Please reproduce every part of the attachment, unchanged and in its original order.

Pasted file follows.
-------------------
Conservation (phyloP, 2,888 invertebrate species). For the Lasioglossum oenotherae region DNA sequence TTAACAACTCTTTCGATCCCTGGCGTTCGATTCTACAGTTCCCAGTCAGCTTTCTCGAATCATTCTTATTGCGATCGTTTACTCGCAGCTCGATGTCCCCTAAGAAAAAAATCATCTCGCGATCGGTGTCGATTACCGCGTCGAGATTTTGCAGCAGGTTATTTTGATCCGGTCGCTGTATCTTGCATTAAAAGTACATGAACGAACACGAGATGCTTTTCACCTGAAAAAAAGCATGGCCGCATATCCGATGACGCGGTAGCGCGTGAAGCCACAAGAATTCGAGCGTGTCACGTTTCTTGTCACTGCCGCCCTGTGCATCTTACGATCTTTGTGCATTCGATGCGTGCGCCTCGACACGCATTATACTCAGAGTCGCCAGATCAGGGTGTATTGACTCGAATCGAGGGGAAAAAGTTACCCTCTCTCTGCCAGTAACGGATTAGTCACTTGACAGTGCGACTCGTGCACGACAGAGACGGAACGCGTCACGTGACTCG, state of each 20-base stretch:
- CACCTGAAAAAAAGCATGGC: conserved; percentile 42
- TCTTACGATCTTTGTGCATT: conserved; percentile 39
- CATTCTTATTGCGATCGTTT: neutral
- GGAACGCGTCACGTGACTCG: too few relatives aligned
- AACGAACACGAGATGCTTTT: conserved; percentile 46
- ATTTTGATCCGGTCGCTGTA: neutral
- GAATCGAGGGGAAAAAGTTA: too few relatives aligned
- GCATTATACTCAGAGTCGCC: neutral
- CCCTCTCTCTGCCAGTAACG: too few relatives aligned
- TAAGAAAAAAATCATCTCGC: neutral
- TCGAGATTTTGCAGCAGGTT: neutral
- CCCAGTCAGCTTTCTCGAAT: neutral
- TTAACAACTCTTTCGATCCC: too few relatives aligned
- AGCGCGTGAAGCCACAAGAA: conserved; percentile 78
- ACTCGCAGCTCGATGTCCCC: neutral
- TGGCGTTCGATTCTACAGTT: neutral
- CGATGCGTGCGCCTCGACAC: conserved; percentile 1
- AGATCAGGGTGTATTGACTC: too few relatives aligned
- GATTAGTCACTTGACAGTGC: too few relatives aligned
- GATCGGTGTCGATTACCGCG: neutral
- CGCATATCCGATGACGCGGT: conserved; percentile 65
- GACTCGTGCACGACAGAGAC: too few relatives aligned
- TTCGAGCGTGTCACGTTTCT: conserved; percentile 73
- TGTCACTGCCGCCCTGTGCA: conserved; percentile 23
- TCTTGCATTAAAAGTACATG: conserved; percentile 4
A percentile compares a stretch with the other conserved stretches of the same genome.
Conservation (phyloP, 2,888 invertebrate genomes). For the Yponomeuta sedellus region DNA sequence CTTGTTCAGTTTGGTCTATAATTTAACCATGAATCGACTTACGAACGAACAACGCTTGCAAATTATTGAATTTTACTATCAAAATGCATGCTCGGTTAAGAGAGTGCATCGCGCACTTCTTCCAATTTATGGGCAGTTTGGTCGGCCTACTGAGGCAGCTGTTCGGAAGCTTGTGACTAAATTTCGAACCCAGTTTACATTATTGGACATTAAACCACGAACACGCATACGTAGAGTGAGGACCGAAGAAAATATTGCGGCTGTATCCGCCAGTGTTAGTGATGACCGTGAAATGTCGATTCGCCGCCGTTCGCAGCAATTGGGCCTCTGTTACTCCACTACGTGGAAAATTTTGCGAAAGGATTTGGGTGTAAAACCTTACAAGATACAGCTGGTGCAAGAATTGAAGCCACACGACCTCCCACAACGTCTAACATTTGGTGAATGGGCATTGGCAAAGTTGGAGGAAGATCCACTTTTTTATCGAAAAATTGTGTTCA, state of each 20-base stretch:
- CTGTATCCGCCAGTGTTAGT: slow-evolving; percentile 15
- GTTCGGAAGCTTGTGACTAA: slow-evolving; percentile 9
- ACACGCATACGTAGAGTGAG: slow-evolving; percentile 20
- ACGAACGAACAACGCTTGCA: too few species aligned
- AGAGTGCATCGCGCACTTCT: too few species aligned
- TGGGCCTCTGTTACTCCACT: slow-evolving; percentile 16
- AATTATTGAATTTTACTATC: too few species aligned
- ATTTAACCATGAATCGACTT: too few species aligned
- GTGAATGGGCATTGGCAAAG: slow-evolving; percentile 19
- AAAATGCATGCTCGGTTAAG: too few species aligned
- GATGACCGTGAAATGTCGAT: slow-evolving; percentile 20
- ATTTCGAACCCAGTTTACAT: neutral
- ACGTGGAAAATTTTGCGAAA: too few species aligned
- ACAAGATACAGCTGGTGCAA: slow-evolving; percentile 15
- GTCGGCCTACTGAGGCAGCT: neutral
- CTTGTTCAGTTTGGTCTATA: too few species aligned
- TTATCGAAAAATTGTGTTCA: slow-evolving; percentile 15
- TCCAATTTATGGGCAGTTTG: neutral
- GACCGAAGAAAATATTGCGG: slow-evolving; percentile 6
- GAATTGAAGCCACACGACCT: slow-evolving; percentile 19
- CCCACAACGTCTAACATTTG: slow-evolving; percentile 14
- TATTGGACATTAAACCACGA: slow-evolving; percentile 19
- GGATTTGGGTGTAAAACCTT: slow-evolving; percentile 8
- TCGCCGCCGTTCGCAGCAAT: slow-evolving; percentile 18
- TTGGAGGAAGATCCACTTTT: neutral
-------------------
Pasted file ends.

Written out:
Conservation (phyloP, 2,888 invertebrate species). For the Lasioglossum oenotherae region DNA sequence TTAACAACTCTTTCGATCCCTGGCGTTCGATTCTACAGTTCCCAGTCAGCTTTCTCGAATCATTCTTATTGCGATCGTTTACTCGCAGCTCGATGTCCCCTAAGAAAAAAATCATCTCGCGATCGGTGTCGATTACCGCGTCGAGATTTTGCAGCAGGTTATTTTGATCCGGTCGCTGTATCTTGCATTAAAAGTACATGAACGAACACGAGATGCTTTTCACCTGAAAAAAAGCATGGCCGCATATCCGATGACGCGGTAGCGCGTGAAGCCACAAGAATTCGAGCGTGTCACGTTTCTTGTCACTGCCGCCCTGTGCATCTTACGATCTTTGTGCATTCGATGCGTGCGCCTCGACACGCATTATACTCAGAGTCGCCAGATCAGGGTGTATTGACTCGAATCGAGGGGAAAAAGTTACCCTCTCTCTGCCAGTAACGGATTAGTCACTTGACAGTGCGACTCGTGCACGACAGAGACGGAACGCGTCACGTGACTCG, state of each 20-base stretch:
- CACCTGAAAAAAAGCATGGC: conserved; percentile 42
- TCTTACGATCTTTGTGCATT: conserved; percentile 39
- CATTCTTATTGCGATCGTTT: neutral
- GGAACGCGTCACGTGACTCG: too few relatives aligned
- AACGAACACGAGATGCTTTT: conserved; percentile 46
- ATTTTGATCCGGTCGCTGTA: neutral
- GAATCGAGGGGAAAAAGTTA: too few relatives aligned
- GCATTATACTCAGAGTCGCC: neutral
- CCCTCTCTCTGCCAGTAACG: too few relatives aligned
- TAAGAAAAAAATCATCTCGC: neutral
- TCGAGATTTTGCAGCAGGTT: neutral
- CCCAGTCAGCTTTCTCGAAT: neutral
- TTAACAACTCTTTCGATCCC: too few relatives aligned
- AGCGCGTGAAGCCACAAGAA: conserved; percentile 78
- ACTCGCAGCTCGATGTCCCC: neutral
- TGGCGTTCGATTCTACAGTT: neutral
- CGATGCGTGCGCCTCGACAC: conserved; percentile 1
- AGATCAGGGTGTATTGACTC: too few relatives aligned
- GATTAGTCACTTGACAGTGC: too few relatives aligned
- GATCGGTGTCGATTACCGCG: neutral
- CGCATATCCGATGACGCGGT: conserved; percentile 65
- GACTCGTGCACGACAGAGAC: too few relatives aligned
- TTCGAGCGTGTCACGTTTCT: conserved; percentile 73
- TGTCACTGCCGCCCTGTGCA: conserved; percentile 23
- TCTTGCATTAAAAGTACATG: conserved; percentile 4
A percentile compares a stretch with the other conserved stretches of the same genome.
Conservation (phyloP, 2,888 invertebrate genomes). For the Yponomeuta sedellus region DNA sequence CTTGTTCAGTTTGGTCTATAATTTAACCATGAATCGACTTACGAACGAACAACGCTTGCAAATTATTGAATTTTACTATCAAAATGCATGCTCGGTTAAGAGAGTGCATCGCGCACTTCTTCCAATTTATGGGCAGTTTGGTCGGCCTACTGAGGCAGCTGTTCGGAAGCTTGTGACTAAATTTCGAACCCAGTTTACATTATTGGACATTAAACCACGAACACGCATACGTAGAGTGAGGACCGAAGAAAATATTGCGGCTGTATCCGCCAGTGTTAGTGATGACCGTGAAATGTCGATTCGCCGCCGTTCGCAGCAATTGGGCCTCTGTTACTCCACTACGTGGAAAATTTTGCGAAAGGATTTGGGTGTAAAACCTTACAAGATACAGCTGGTGCAAGAATTGAAGCCACACGACCTCCCACAACGTCTAACATTTGGTGAATGGGCATTGGCAAAGTTGGAGGAAGATCCACTTTTTTATCGAAAAATTGTGTTCA, state of each 20-base stretch:
- CTGTATCCGCCAGTGTTAGT: slow-evolving; percentile 15
- GTTCGGAAGCTTGTGACTAA: slow-evolving; percentile 9
- ACACGCATACGTAGAGTGAG: slow-evolving; percentile 20
- ACGAACGAACAACGCTTGCA: too few species aligned
- AGAGTGCATCGCGCACTTCT: too few species aligned
- TGGGCCTCTGTTACTCCACT: slow-evolving; percentile 16
- AATTATTGAATTTTACTATC: too few species aligned
- ATTTAACCATGAATCGACTT: too few species aligned
- GTGAATGGGCATTGGCAAAG: slow-evolving; percentile 19
- AAAATGCATGCTCGGTTAAG: too few species aligned
- GATGACCGTGAAATGTCGAT: slow-evolving; percentile 20
- ATTTCGAACCCAGTTTACAT: neutral
- ACGTGGAAAATTTTGCGAAA: too few species aligned
- ACAAGATACAGCTGGTGCAA: slow-evolving; percentile 15
- GTCGGCCTACTGAGGCAGCT: neutral
- CTTGTTCAGTTTGGTCTATA: too few species aligned
- TTATCGAAAAATTGTGTTCA: slow-evolving; percentile 15
- TCCAATTTATGGGCAGTTTG: neutral
- GACCGAAGAAAATATTGCGG: slow-evolving; percentile 6
- GAATTGAAGCCACACGACCT: slow-evolving; percentile 19
- CCCACAACGTCTAACATTTG: slow-evolving; percentile 14
- TATTGGACATTAAACCACGA: slow-evolving; percentile 19
- GGATTTGGGTGTAAAACCTT: slow-evolving; percentile 8
- TCGCCGCCGTTCGCAGCAAT: slow-evolving; percentile 18
- TTGGAGGAAGATCCACTTTT: neutral